Acquiring abstract geometrical concepts: the interaction between the formal and the intuitive
Selinger, M. and Smart, T. (eds.)
In Proceedings of the 3rd British Congress on Mathematics Education (BCME3).
The acquiring of formal, abstract mathematical concepts by students may be said to be one of the major goals of mathematics teaching. How are such abstract concepts acquired? How does this formal knowledge interact with the students' intuitive knowledge of mathematics? How does the transition from informal mathematical knowledge to formal mathematical knowledge take place? This paper reports on a research project which is examining the nature of the interaction and possible conflict between the formal and the intuitive components of mathematical activity. Details are presented of an initial study in which mathematics graduates, who could be considered to have acquired formal mathematical concepts, tackled a series of geometrical problems. The study indicates the complex nature of the interaction between formal and intuitive concepts of mathematics. The plans for the next stage in the research project are outlined.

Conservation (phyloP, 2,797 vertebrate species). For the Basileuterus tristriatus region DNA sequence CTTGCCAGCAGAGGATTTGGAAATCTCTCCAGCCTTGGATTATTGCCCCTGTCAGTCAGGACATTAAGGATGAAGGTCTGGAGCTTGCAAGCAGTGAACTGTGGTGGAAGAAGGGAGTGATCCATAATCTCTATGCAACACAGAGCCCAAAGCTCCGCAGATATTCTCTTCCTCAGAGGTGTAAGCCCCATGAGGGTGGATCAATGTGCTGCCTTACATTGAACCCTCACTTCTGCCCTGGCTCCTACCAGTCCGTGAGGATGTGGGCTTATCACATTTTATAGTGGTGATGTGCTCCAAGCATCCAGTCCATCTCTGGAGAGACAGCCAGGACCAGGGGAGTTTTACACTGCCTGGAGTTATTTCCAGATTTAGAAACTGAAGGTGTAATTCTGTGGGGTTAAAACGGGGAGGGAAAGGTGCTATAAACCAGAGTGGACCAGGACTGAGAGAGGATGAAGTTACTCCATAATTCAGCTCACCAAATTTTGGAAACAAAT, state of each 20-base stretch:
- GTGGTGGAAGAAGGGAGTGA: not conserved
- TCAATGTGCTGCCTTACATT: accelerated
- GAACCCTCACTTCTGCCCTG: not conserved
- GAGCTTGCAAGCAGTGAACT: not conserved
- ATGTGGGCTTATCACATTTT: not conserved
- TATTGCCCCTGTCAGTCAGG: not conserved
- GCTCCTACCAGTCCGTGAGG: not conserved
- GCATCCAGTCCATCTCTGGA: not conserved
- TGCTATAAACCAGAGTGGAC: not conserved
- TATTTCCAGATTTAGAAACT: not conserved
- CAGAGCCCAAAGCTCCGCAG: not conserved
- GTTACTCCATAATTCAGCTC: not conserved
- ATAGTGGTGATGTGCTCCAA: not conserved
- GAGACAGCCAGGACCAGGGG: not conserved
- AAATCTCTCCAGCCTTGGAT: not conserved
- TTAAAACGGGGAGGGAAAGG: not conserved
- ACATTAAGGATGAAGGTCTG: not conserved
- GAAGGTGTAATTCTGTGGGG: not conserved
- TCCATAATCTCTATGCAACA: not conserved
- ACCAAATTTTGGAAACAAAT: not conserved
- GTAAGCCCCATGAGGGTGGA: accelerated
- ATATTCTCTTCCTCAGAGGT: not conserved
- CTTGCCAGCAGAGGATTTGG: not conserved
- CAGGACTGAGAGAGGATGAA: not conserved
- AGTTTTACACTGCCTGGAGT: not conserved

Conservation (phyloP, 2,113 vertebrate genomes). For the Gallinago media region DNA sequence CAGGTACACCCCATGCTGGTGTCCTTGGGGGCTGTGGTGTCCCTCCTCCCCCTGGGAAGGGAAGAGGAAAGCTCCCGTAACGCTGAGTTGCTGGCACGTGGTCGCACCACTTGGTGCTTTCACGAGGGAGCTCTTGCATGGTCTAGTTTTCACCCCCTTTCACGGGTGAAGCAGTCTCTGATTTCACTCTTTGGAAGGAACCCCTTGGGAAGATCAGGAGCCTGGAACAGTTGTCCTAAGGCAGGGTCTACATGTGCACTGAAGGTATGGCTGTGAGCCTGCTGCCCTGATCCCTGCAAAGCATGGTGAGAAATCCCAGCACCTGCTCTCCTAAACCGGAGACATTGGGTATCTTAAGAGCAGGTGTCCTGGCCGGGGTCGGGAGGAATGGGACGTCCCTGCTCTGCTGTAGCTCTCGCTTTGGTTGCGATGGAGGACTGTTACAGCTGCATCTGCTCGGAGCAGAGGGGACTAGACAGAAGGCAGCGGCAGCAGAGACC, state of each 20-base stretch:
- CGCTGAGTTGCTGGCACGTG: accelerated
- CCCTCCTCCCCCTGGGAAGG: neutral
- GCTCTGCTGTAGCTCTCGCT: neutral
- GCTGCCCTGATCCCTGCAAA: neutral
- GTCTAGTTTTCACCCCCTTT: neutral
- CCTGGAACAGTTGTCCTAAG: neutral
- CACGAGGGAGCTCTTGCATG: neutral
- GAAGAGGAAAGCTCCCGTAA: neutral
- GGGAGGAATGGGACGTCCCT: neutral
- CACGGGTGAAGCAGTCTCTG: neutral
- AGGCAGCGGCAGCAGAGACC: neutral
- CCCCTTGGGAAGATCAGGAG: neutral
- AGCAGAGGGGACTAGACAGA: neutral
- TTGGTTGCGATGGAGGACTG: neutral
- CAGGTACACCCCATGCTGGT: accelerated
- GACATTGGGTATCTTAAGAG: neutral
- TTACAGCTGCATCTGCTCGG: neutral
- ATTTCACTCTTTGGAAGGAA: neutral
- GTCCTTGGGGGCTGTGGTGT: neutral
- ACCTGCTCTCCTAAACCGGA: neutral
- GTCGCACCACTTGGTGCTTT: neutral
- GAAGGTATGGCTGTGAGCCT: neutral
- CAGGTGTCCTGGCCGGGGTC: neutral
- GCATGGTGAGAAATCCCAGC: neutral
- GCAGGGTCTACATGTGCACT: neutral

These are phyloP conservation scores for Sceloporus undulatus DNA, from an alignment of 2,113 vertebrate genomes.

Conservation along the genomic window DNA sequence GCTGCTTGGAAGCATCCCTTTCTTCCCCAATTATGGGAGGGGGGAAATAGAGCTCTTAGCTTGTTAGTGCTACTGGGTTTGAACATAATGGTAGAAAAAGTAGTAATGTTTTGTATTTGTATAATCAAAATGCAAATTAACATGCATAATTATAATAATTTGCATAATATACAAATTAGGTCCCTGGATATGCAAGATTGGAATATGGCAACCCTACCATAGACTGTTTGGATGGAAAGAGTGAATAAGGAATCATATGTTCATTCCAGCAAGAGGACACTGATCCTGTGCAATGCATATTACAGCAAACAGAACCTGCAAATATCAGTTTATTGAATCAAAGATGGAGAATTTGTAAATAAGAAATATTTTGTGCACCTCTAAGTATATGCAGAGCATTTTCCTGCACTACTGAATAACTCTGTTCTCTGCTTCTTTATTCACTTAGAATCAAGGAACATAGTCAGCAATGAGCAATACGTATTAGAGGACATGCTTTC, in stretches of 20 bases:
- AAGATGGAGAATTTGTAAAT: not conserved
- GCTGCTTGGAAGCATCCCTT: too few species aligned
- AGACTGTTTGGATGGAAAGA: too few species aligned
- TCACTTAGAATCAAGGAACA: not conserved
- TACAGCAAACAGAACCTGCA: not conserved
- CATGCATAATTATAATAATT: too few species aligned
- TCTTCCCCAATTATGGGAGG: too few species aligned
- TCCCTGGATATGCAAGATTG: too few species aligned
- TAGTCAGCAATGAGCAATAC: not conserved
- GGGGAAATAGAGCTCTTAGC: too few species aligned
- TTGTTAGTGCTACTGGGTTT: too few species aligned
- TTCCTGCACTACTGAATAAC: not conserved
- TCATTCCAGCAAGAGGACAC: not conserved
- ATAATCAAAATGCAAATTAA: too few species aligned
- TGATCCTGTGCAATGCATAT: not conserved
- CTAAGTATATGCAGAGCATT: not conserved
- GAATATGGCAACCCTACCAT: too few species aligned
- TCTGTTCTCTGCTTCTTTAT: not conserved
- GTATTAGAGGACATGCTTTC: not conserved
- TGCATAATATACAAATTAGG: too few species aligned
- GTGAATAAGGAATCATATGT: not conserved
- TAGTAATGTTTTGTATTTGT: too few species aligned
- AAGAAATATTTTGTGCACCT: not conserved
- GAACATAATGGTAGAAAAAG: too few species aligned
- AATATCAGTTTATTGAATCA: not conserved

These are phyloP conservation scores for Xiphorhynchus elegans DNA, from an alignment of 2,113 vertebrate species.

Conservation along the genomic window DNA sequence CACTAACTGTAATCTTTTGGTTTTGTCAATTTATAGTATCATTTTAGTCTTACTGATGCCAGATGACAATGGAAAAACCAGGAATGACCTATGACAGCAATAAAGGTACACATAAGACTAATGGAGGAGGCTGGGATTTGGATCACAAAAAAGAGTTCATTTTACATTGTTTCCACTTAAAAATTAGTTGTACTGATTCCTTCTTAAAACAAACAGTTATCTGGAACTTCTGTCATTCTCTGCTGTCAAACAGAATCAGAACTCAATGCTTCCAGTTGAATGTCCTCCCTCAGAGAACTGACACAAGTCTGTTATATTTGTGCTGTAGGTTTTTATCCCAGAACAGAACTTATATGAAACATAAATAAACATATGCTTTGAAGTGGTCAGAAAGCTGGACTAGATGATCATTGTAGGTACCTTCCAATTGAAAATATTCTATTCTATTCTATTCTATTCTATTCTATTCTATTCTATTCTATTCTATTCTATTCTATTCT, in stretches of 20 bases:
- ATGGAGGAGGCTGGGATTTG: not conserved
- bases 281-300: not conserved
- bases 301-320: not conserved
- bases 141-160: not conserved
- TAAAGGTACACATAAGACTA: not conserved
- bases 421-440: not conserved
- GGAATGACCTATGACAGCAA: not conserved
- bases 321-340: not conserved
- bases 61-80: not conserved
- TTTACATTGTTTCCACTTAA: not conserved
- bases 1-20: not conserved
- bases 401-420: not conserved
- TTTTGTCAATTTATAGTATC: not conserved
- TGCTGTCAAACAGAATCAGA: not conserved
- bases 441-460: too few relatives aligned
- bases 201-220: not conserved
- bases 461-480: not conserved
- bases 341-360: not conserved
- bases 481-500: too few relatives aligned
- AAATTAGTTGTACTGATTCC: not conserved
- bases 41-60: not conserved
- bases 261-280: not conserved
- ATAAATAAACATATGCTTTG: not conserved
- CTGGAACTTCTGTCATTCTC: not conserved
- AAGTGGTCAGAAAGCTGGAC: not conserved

Conference or Workshop Item
||The pagination of this final proof copy is exactly as it appears in the published version.
|Venue - Dates:
||BCME3, 1995-07-13 - 1995-07-16
||deductive, deduction, intuitive, intuition, problem solving, geometrical, geometry, teaching, learning, curriculum, pedagogy
||Mathematics, Science & Health Education
||23 Aug 2006
||16 Apr 2017 19:03
|Further Information:||Google Scholar|
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